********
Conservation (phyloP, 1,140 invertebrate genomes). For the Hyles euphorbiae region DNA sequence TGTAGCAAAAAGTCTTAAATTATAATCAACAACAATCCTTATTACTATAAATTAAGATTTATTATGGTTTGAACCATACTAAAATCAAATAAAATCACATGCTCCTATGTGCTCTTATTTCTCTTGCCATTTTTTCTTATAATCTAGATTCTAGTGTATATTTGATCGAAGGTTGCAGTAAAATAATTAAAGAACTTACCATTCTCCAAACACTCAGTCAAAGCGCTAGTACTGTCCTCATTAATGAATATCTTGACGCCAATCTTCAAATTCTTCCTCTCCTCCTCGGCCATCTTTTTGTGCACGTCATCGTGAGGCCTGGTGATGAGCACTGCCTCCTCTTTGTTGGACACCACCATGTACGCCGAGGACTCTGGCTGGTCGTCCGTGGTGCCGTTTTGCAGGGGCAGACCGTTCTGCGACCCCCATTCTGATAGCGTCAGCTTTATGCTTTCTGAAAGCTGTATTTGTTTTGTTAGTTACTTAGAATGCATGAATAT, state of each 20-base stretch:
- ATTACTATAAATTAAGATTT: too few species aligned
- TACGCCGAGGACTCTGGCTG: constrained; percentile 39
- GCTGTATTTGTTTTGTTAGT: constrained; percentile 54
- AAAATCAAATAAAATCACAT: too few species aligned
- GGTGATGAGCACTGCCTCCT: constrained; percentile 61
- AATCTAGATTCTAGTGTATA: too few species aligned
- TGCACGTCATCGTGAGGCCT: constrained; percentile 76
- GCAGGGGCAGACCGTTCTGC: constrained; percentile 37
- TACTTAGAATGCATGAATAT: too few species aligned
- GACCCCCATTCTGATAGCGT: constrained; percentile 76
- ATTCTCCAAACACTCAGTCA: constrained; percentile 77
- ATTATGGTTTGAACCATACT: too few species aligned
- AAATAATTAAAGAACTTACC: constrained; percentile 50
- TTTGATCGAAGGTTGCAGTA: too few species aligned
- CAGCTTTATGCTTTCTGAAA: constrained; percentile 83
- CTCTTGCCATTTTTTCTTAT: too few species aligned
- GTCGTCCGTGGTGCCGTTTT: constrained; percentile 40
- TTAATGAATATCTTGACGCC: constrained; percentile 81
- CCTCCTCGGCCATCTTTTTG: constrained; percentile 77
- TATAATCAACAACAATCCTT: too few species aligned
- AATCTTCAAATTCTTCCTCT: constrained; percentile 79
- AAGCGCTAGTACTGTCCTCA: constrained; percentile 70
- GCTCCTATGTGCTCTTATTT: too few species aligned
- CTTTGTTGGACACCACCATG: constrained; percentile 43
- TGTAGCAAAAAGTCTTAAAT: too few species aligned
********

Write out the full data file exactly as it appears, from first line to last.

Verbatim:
Conservation (phyloP, 1,140 invertebrate genomes). For the Hyles euphorbiae region DNA sequence TGTAGCAAAAAGTCTTAAATTATAATCAACAACAATCCTTATTACTATAAATTAAGATTTATTATGGTTTGAACCATACTAAAATCAAATAAAATCACATGCTCCTATGTGCTCTTATTTCTCTTGCCATTTTTTCTTATAATCTAGATTCTAGTGTATATTTGATCGAAGGTTGCAGTAAAATAATTAAAGAACTTACCATTCTCCAAACACTCAGTCAAAGCGCTAGTACTGTCCTCATTAATGAATATCTTGACGCCAATCTTCAAATTCTTCCTCTCCTCCTCGGCCATCTTTTTGTGCACGTCATCGTGAGGCCTGGTGATGAGCACTGCCTCCTCTTTGTTGGACACCACCATGTACGCCGAGGACTCTGGCTGGTCGTCCGTGGTGCCGTTTTGCAGGGGCAGACCGTTCTGCGACCCCCATTCTGATAGCGTCAGCTTTATGCTTTCTGAAAGCTGTATTTGTTTTGTTAGTTACTTAGAATGCATGAATAT, state of each 20-base stretch:
- ATTACTATAAATTAAGATTT: too few species aligned
- TACGCCGAGGACTCTGGCTG: constrained; percentile 39
- GCTGTATTTGTTTTGTTAGT: constrained; percentile 54
- AAAATCAAATAAAATCACAT: too few species aligned
- GGTGATGAGCACTGCCTCCT: constrained; percentile 61
- AATCTAGATTCTAGTGTATA: too few species aligned
- TGCACGTCATCGTGAGGCCT: constrained; percentile 76
- GCAGGGGCAGACCGTTCTGC: constrained; percentile 37
- TACTTAGAATGCATGAATAT: too few species aligned
- GACCCCCATTCTGATAGCGT: constrained; percentile 76
- ATTCTCCAAACACTCAGTCA: constrained; percentile 77
- ATTATGGTTTGAACCATACT: too few species aligned
- AAATAATTAAAGAACTTACC: constrained; percentile 50
- TTTGATCGAAGGTTGCAGTA: too few species aligned
- CAGCTTTATGCTTTCTGAAA: constrained; percentile 83
- CTCTTGCCATTTTTTCTTAT: too few species aligned
- GTCGTCCGTGGTGCCGTTTT: constrained; percentile 40
- TTAATGAATATCTTGACGCC: constrained; percentile 81
- CCTCCTCGGCCATCTTTTTG: constrained; percentile 77
- TATAATCAACAACAATCCTT: too few species aligned
- AATCTTCAAATTCTTCCTCT: constrained; percentile 79
- AAGCGCTAGTACTGTCCTCA: constrained; percentile 70
- GCTCCTATGTGCTCTTATTT: too few species aligned
- CTTTGTTGGACACCACCATG: constrained; percentile 43
- TGTAGCAAAAAGTCTTAAAT: too few species aligned